Coconut oil has a controversial health history. Although it is composed of mainly saturated fats, which doctors usually want people to avoid, coconut oil has been shown to slightly increase eaters' good cholesterol in some studies. It also appears to help with weight loss, and virgin coconut oil may contain antioxidants.
As my last roommate - Bri - can attest, coconut oil rocks with external applications. It can act as a hair shiner, moisturizer, shaving cream and more. According to articles like this one, coconut oil is basically the duct tape of personal hygiene.
My favorite ways to go coco-loco, though, stick to food. (And the foodie I am, can you really be surprised?). First off, my favorite breakfast trick: a coconut oil magic shell for my smoothie bowls.
The sauce is simple, yet always has Instagrammers begging for the recipe. Step 1: melt the coconut oil if needed (20 seconds in the microwave usually works for me). Step 2: pour a small serving into a separate bowl. Step 3: choose your flavoring. I usually use cacao powder, but I've also added acai, spirulina, or PB2 powder for equally delicious results. Step 4: mix and pour over your cold smoothie bowl, placing the bowl in the freezer for 30 seconds for the ultimate shell.
The result? Crunchy, chocolate goodness that's way healthier than it looks!
Coconut oil can also make an appearance in my lunch. Just recently, I learned a trick from Jessica Fisher's new cookbook, Good Cheap Eats. To blast your rice, millet, cauliflower rice, or "grain" of choice into new levels of deliciousness, sautée it with a drop of coconut oil before adding the liquid to cook it.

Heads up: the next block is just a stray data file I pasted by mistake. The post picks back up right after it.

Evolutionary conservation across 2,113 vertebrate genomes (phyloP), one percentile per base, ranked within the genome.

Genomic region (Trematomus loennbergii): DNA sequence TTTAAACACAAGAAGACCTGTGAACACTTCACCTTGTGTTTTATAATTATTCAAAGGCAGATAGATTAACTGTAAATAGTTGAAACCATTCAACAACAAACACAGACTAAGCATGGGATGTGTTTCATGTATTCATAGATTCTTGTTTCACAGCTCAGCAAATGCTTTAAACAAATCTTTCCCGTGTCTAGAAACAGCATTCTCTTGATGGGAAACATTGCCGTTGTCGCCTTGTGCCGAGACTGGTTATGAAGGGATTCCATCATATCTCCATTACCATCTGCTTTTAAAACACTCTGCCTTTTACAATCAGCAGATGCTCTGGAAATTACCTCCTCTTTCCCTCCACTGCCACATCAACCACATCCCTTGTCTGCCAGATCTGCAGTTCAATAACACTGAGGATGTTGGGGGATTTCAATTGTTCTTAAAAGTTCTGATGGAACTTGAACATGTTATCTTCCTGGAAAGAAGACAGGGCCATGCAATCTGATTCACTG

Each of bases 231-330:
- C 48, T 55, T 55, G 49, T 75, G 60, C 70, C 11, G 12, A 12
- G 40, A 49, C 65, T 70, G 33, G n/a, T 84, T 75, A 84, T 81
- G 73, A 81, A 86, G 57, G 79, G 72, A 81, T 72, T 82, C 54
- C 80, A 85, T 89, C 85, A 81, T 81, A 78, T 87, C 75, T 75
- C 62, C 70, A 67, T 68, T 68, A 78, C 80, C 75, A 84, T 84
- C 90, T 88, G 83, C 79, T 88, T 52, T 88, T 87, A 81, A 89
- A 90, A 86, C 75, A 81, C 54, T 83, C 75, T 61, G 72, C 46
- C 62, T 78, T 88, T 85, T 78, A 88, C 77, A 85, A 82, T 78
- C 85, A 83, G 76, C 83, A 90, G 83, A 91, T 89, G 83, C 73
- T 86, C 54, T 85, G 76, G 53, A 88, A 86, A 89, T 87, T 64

When I added coconut oil to my rice pre-cooking, it made my kitchen smell amazing and my coconut rice taste even more creamy and rich than usual. Plus, combining coconut oil and grains creates a super food equation of healthy carbs and fats. AKA - that rice will fill you up longer than its mainly-carb cousin!
Finally, coconut oil is a secret weapon for all those avoiding dairy. In pastries - like my allergy-friendly recipe for chicken pot pie or my experiments with galettes - mostly solid coconut oil makes the perfect butter substitute.
As for how it makes the pastries taste? I can never get enough of the light, flaky coconut oil crusts! While I initially worried it would make the crust too heavy or rich, I actually tend to use a little less coconut oil than the recipe calls for. This means I get the same taste with less grease (and less money spent on ingredients) - a win-win for this college student!
In terms of controversy, coconut oil stands out among other oils in the grocery aisle. At the same time, though, its unique properties of solidifying in cold temperatures and melting in hot ones makes it one of the most versatile oils. As with anything, it should be used in moderation.
But when you do use it, the options are endless - and delicious!
*Also found at RunningwithSpoon's link party!*
Do you use coconut oil? What's your favorite cooking oil? Comment below!